DEL RIO, Texas (Nexstar) — Texas Gov. Greg Abbott held his latest border security briefing Saturday afternoon — this time joined by Florida Gov. Ron DeSantis.
The two hosted state and local officials at the Del Rio International Airport in Del Rio, Texas. Abbott recently requested immediate federal assistance to help with the surge of migrants at the border. DeSantis deployed Florida law enforcement to Texas in response. According to the Texas Department of Public Safety, Florida sent 58 personnel as well as a plane and five shallow water boats.
Abbott claimed from April 2020 to April 2021, there was a 1,000% increase in migrants at the border and an 800% increase in border traffic from May 2020 to May of this year. In addition, Abbott said this was a new all-time record for people apprehended at the border.
Since early this year, Abbott has echoed sentiments laying blame for the surge on the Biden administration. Saturday was no different.
“Why is this happening? This is happening because of the massive change in policies by the Biden administration,” said Abbott. “Where the Trump administration had in place policies that were working and led to a dramatic decrease in the number of people coming across the border. Those policies were abandoned and in their place, the Biden administration has imposed open border policies….”
According to Abbott, since the state’s Operation Lone Star began, around 50,000 “illegal” migrants have been apprehended. Abbott also said they’ve detained about 2,000 “criminal aliens” (the term “alien” is no longer used by U.S. immigration agencies) and disrupted about 40 stash houses.
During the event, DeSantis explained his presence was also due to migration over Texas’ border and to Florida. He said after speaking to border sheriffs and volunteers, 95% of methamphetamine coming into Florida is coming through Texas. Additionally, DeSantis said 70% of traffickers who’ve been interdicted by officials said Florida was their “ultimate destination.”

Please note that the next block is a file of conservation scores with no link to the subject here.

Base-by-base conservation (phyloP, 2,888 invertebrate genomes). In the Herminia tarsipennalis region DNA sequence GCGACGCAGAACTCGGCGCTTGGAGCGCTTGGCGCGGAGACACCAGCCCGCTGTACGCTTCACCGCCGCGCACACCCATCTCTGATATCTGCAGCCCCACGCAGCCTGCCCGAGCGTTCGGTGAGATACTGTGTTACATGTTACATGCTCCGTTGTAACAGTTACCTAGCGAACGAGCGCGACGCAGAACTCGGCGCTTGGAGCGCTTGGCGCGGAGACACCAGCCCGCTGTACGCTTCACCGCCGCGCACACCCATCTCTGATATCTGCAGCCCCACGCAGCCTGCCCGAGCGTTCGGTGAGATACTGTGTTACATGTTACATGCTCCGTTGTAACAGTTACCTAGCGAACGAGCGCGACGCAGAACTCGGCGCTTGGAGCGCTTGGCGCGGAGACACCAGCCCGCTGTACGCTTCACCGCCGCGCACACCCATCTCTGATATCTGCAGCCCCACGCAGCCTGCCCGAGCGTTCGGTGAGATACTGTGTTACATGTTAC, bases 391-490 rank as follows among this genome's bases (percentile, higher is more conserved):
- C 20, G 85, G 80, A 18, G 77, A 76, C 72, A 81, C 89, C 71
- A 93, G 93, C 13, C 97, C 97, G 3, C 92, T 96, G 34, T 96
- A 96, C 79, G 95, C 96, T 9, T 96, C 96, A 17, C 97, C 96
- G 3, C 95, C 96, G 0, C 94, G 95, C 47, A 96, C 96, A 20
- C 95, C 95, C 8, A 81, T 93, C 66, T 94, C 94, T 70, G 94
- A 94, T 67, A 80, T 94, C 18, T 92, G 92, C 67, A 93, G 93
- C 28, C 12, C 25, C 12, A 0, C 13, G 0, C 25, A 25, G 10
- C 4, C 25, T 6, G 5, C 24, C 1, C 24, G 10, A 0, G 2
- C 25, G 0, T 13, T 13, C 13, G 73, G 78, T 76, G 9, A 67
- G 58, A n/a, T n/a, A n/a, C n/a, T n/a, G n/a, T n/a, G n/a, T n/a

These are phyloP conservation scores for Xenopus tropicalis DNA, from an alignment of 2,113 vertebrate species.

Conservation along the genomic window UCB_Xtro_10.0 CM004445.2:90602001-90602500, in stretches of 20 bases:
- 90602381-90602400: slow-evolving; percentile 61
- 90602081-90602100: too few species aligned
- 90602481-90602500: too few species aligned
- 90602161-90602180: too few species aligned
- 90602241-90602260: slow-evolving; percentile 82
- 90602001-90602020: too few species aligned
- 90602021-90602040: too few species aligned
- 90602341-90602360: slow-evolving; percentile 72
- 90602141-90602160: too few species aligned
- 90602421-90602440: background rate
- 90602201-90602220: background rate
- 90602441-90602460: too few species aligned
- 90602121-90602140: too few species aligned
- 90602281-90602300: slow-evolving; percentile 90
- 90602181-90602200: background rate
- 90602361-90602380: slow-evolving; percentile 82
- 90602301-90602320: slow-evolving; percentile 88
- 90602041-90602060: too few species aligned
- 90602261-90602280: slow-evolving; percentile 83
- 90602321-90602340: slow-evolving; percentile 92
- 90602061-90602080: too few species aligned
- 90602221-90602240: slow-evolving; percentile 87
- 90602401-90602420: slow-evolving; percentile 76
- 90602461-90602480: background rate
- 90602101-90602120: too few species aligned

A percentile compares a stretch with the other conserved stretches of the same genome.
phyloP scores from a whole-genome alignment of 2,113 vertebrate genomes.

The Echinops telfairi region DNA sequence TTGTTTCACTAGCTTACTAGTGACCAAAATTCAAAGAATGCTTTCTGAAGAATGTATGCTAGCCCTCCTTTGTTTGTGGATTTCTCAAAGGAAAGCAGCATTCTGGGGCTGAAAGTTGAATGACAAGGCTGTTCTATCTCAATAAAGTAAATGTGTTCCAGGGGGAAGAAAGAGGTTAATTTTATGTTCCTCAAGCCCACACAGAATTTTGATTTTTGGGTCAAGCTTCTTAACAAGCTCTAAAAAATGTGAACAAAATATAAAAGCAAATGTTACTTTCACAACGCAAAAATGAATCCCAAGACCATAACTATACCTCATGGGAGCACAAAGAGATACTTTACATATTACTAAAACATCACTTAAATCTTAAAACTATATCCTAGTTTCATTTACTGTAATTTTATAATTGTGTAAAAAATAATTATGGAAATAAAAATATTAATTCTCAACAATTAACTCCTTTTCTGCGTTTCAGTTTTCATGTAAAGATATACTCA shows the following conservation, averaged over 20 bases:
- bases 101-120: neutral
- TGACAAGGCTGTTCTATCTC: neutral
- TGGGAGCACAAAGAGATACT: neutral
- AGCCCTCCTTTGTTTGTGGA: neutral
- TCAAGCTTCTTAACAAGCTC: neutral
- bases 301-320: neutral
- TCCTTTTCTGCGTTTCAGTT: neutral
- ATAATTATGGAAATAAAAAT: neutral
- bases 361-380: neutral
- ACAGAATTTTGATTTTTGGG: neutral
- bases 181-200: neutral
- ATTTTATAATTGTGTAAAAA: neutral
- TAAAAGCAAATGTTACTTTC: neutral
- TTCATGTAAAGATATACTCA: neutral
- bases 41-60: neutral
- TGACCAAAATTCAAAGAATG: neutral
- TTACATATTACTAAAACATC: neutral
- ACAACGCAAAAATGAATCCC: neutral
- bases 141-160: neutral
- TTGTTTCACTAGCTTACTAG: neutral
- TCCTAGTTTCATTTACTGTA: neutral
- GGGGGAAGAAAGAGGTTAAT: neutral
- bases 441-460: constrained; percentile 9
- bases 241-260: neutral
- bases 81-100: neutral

“This [drug trafficking] is having a direct impact on the people in Florida and the country,” DeSantis said.
Both Abbott and DeSantis urged the federal government to intervene more actively, with the Florida governor saying he wanted previous policies by the Trump administration to be reinstated.
“This is a situation where all states need to be a part of the process of stepping up, because the best place to interdict this criminal activity is not in Florida, it’s not in Iowa, it’s right here on the border,” Abbott said.
Abbott also pointed the finger at state Democrats, who this week walked out of the Texas Capitol and flew to Washington, D.C. to block the state GOP-backed elections bill. Abbott said funding for border security can’t be secured just yet because of the exodus.
“The Democrats have fled the state, and they’ve broken quorum,” he said. “The Democrats are making it impossible for us to provide the funding that is needed at the local level. They need to come back, get back to work and do their job of providing the funding to the local counties that is needed to respond to a record-breaking change.”
Abbott has recently faced criticism over his border statements on the border, where some feel his bark is lacking bite. State Rep. Alex Dominguez, D-Brownsville, said in an interview Saturday he felt Abbott was attempting to distract from mistakes in the executive branch of the state’s government.
“Lately, it’s certainly hip among certain Republican governors to say, ‘well, we’re gonna send troops and National Guard to the southern border to help out,’ and I’m not quite sure what their plan is,” Dominguez, who was one of the Democrats to break quorum and flee to Capitol Hill, said.
“I think this is certainly another tactic in his arsenal to distract from mistakes, failures and inadequacies in his leadership,” Dominguez explained. “What we should be focusing on is shoring up that energy grid, making sure that Texans’ economic futures are secure.”
Responding to criticism about misplaced priorities, Abbott told Nexstar’s Wes Rapaport the lives of people who live along the border are being disrupted.
“Whether it be having their yards or their fences cut, their cattle and livestock released, their homes invaded, it could be people who are brandishing guns — there are challenges that people in Val Verde County as well as similar counties across this region… are facing,” Abbott said. “If people in Houston and Dallas were facing those same challenges, they would be demanding a response exactly like what we are responding to right here,” Abbott said.
According to Abbott, five other states are helping Texas in its border effort, including Nebraska, Iowa, South Dakota, Arkansas and Ohio.